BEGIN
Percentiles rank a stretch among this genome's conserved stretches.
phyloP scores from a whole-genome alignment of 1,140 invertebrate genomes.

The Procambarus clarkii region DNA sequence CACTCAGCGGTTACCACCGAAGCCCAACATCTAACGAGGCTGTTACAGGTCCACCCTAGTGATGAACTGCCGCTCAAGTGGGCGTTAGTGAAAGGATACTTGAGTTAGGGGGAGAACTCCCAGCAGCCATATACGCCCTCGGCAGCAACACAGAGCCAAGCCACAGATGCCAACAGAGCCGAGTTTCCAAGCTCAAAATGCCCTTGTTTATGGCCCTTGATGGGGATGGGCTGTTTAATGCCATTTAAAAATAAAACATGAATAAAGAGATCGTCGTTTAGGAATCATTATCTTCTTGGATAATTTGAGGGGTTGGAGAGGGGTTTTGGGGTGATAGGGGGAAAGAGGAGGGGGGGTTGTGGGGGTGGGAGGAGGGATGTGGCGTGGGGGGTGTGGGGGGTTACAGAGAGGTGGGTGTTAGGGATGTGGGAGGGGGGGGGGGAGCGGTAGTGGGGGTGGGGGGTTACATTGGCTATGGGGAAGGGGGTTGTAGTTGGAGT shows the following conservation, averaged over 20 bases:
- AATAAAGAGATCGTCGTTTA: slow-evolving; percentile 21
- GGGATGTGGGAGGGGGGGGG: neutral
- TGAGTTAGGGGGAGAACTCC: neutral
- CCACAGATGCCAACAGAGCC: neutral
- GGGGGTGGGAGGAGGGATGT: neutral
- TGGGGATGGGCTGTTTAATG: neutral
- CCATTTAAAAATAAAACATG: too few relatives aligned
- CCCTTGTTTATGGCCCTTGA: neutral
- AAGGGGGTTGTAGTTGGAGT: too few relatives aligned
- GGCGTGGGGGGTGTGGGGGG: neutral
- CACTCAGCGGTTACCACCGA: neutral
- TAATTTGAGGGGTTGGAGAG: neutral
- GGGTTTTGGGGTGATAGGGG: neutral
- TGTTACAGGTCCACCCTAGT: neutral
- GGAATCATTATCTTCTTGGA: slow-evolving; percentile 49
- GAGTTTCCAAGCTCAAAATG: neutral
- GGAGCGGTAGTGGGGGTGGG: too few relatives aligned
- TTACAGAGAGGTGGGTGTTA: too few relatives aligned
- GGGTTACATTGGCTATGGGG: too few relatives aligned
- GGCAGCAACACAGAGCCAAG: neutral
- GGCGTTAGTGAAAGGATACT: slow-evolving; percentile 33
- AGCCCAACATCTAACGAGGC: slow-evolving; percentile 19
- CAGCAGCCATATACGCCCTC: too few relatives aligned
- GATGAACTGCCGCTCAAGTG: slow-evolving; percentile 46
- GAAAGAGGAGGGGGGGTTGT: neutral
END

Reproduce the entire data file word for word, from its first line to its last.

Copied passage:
Percentiles rank a stretch among this genome's conserved stretches.
phyloP scores from a whole-genome alignment of 1,140 invertebrate genomes.

The Procambarus clarkii region DNA sequence CACTCAGCGGTTACCACCGAAGCCCAACATCTAACGAGGCTGTTACAGGTCCACCCTAGTGATGAACTGCCGCTCAAGTGGGCGTTAGTGAAAGGATACTTGAGTTAGGGGGAGAACTCCCAGCAGCCATATACGCCCTCGGCAGCAACACAGAGCCAAGCCACAGATGCCAACAGAGCCGAGTTTCCAAGCTCAAAATGCCCTTGTTTATGGCCCTTGATGGGGATGGGCTGTTTAATGCCATTTAAAAATAAAACATGAATAAAGAGATCGTCGTTTAGGAATCATTATCTTCTTGGATAATTTGAGGGGTTGGAGAGGGGTTTTGGGGTGATAGGGGGAAAGAGGAGGGGGGGTTGTGGGGGTGGGAGGAGGGATGTGGCGTGGGGGGTGTGGGGGGTTACAGAGAGGTGGGTGTTAGGGATGTGGGAGGGGGGGGGGGAGCGGTAGTGGGGGTGGGGGGTTACATTGGCTATGGGGAAGGGGGTTGTAGTTGGAGT shows the following conservation, averaged over 20 bases:
- AATAAAGAGATCGTCGTTTA: slow-evolving; percentile 21
- GGGATGTGGGAGGGGGGGGG: neutral
- TGAGTTAGGGGGAGAACTCC: neutral
- CCACAGATGCCAACAGAGCC: neutral
- GGGGGTGGGAGGAGGGATGT: neutral
- TGGGGATGGGCTGTTTAATG: neutral
- CCATTTAAAAATAAAACATG: too few relatives aligned
- CCCTTGTTTATGGCCCTTGA: neutral
- AAGGGGGTTGTAGTTGGAGT: too few relatives aligned
- GGCGTGGGGGGTGTGGGGGG: neutral
- CACTCAGCGGTTACCACCGA: neutral
- TAATTTGAGGGGTTGGAGAG: neutral
- GGGTTTTGGGGTGATAGGGG: neutral
- TGTTACAGGTCCACCCTAGT: neutral
- GGAATCATTATCTTCTTGGA: slow-evolving; percentile 49
- GAGTTTCCAAGCTCAAAATG: neutral
- GGAGCGGTAGTGGGGGTGGG: too few relatives aligned
- TTACAGAGAGGTGGGTGTTA: too few relatives aligned
- GGGTTACATTGGCTATGGGG: too few relatives aligned
- GGCAGCAACACAGAGCCAAG: neutral
- GGCGTTAGTGAAAGGATACT: slow-evolving; percentile 33
- AGCCCAACATCTAACGAGGC: slow-evolving; percentile 19
- CAGCAGCCATATACGCCCTC: too few relatives aligned
- GATGAACTGCCGCTCAAGTG: slow-evolving; percentile 46
- GAAAGAGGAGGGGGGGTTGT: neutral